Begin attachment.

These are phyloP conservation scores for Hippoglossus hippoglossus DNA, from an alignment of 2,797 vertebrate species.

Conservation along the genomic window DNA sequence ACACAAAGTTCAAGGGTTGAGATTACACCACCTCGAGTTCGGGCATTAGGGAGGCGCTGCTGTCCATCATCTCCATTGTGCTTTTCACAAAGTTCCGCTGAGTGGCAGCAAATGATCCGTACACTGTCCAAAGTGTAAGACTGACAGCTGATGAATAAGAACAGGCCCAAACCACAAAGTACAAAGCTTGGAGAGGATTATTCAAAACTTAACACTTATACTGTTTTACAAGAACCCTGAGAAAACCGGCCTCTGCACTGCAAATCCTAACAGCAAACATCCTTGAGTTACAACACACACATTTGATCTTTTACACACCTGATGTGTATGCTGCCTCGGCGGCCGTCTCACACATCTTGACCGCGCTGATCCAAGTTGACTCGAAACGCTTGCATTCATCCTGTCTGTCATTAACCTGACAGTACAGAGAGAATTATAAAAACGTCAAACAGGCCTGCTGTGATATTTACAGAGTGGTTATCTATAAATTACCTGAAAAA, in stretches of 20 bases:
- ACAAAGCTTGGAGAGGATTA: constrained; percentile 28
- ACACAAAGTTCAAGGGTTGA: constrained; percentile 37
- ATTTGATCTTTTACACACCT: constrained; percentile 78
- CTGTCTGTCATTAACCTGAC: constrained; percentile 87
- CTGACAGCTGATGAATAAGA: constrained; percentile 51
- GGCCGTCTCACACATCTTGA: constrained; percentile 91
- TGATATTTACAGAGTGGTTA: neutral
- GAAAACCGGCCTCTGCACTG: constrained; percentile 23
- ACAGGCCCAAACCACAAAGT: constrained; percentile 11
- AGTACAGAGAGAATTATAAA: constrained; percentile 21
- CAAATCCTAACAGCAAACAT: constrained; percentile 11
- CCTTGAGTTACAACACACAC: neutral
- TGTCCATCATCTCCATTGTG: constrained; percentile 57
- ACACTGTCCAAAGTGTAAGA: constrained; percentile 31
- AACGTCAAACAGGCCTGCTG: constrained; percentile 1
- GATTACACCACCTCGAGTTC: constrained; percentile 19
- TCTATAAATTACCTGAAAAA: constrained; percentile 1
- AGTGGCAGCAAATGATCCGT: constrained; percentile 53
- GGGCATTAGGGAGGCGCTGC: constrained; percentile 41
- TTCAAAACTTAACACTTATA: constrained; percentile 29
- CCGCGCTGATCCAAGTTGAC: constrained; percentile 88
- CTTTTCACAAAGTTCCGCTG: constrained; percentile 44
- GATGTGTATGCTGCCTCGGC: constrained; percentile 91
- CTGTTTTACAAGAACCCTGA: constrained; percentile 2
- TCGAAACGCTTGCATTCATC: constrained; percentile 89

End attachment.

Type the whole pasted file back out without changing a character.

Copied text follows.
These are phyloP conservation scores for Hippoglossus hippoglossus DNA, from an alignment of 2,797 vertebrate species.

Conservation along the genomic window DNA sequence ACACAAAGTTCAAGGGTTGAGATTACACCACCTCGAGTTCGGGCATTAGGGAGGCGCTGCTGTCCATCATCTCCATTGTGCTTTTCACAAAGTTCCGCTGAGTGGCAGCAAATGATCCGTACACTGTCCAAAGTGTAAGACTGACAGCTGATGAATAAGAACAGGCCCAAACCACAAAGTACAAAGCTTGGAGAGGATTATTCAAAACTTAACACTTATACTGTTTTACAAGAACCCTGAGAAAACCGGCCTCTGCACTGCAAATCCTAACAGCAAACATCCTTGAGTTACAACACACACATTTGATCTTTTACACACCTGATGTGTATGCTGCCTCGGCGGCCGTCTCACACATCTTGACCGCGCTGATCCAAGTTGACTCGAAACGCTTGCATTCATCCTGTCTGTCATTAACCTGACAGTACAGAGAGAATTATAAAAACGTCAAACAGGCCTGCTGTGATATTTACAGAGTGGTTATCTATAAATTACCTGAAAAA, in stretches of 20 bases:
- ACAAAGCTTGGAGAGGATTA: constrained; percentile 28
- ACACAAAGTTCAAGGGTTGA: constrained; percentile 37
- ATTTGATCTTTTACACACCT: constrained; percentile 78
- CTGTCTGTCATTAACCTGAC: constrained; percentile 87
- CTGACAGCTGATGAATAAGA: constrained; percentile 51
- GGCCGTCTCACACATCTTGA: constrained; percentile 91
- TGATATTTACAGAGTGGTTA: neutral
- GAAAACCGGCCTCTGCACTG: constrained; percentile 23
- ACAGGCCCAAACCACAAAGT: constrained; percentile 11
- AGTACAGAGAGAATTATAAA: constrained; percentile 21
- CAAATCCTAACAGCAAACAT: constrained; percentile 11
- CCTTGAGTTACAACACACAC: neutral
- TGTCCATCATCTCCATTGTG: constrained; percentile 57
- ACACTGTCCAAAGTGTAAGA: constrained; percentile 31
- AACGTCAAACAGGCCTGCTG: constrained; percentile 1
- GATTACACCACCTCGAGTTC: constrained; percentile 19
- TCTATAAATTACCTGAAAAA: constrained; percentile 1
- AGTGGCAGCAAATGATCCGT: constrained; percentile 53
- GGGCATTAGGGAGGCGCTGC: constrained; percentile 41
- TTCAAAACTTAACACTTATA: constrained; percentile 29
- CCGCGCTGATCCAAGTTGAC: constrained; percentile 88
- CTTTTCACAAAGTTCCGCTG: constrained; percentile 44
- GATGTGTATGCTGCCTCGGC: constrained; percentile 91
- CTGTTTTACAAGAACCCTGA: constrained; percentile 2
- TCGAAACGCTTGCATTCATC: constrained; percentile 89